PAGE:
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Pushing for change on climate change

3 September, 2020

A new bill was put in front of parliament this week: the Climate and Ecological Emergency (CCE) Bill. If it passes, it would be a landmark piece of climate legislation, aiming to steer the UK to a 1.5 degree warming target.  

The draft bill has been contributed to, and backed by, a who’s who of the climate community, including Extinction Rebellion, Caroline Lucas of the Green Party, and a host of leading climate scientists. The bill would require the UK to produce a far more comprehensive carbon footprint, including, for the first time, emissions that the UK is responsible for overseas, and create a plan for a much steeper abatement pathway. These overseas emissions are important: 46% of UK emissions are generated abroad – mainly through the production of goods for UK consumption. The bill also calls for significant action to preserve and restore nature and ecosystems, and the creation of a citizens’ assembly on climate change.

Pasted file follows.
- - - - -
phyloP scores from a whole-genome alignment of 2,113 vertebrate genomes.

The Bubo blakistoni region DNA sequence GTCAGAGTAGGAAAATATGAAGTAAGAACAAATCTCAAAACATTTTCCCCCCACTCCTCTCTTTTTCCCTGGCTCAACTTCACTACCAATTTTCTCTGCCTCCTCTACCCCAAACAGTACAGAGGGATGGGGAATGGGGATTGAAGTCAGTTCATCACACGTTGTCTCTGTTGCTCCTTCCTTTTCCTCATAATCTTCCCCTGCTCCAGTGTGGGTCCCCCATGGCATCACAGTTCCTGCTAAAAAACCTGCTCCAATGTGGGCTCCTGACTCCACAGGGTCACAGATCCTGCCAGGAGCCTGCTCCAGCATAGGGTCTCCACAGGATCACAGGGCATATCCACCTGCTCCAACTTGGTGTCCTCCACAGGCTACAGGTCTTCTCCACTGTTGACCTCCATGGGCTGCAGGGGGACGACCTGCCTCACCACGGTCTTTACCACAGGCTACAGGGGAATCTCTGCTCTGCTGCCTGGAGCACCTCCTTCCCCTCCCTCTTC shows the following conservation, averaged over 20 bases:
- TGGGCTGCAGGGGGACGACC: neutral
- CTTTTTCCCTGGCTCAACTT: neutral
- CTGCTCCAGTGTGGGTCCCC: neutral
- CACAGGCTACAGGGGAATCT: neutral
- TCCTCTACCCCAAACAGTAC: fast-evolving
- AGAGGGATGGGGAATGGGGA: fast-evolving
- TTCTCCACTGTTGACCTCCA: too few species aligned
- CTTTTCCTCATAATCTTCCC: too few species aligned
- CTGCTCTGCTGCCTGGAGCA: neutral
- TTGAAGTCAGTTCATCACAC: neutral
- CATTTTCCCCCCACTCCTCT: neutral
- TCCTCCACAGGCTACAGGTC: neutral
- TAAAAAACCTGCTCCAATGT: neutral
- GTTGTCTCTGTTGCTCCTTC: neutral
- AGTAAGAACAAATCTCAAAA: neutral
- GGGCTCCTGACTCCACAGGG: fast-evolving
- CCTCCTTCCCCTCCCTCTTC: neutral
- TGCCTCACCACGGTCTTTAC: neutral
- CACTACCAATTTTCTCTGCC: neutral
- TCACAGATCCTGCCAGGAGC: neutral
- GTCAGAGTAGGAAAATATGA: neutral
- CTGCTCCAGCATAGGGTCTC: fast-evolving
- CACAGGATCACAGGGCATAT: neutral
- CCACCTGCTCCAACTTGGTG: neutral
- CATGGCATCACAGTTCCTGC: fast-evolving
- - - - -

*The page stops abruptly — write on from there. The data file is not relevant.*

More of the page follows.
This bill hits all the right notes. We can’t wait until 2050 for the country to go net zero, because, by the government’s own climate change committee’s estimate, this would lead to a near-50% chance of catastrophic climate change. And these are the right steps to take. 

Grassroots movements driving top-down governmental change is part of our democracy in action, but it can be a very slow process. To keep progress on track, we also need to continue work from the bottom up across all areas of society. As well as citizen action, this means businesses taking voluntary action on climate change that goes beyond regulation. By making commitments like going net zero, companies not only make a positive contribution, but show government (and business laggards) that change is possible. 

By Ben Wood

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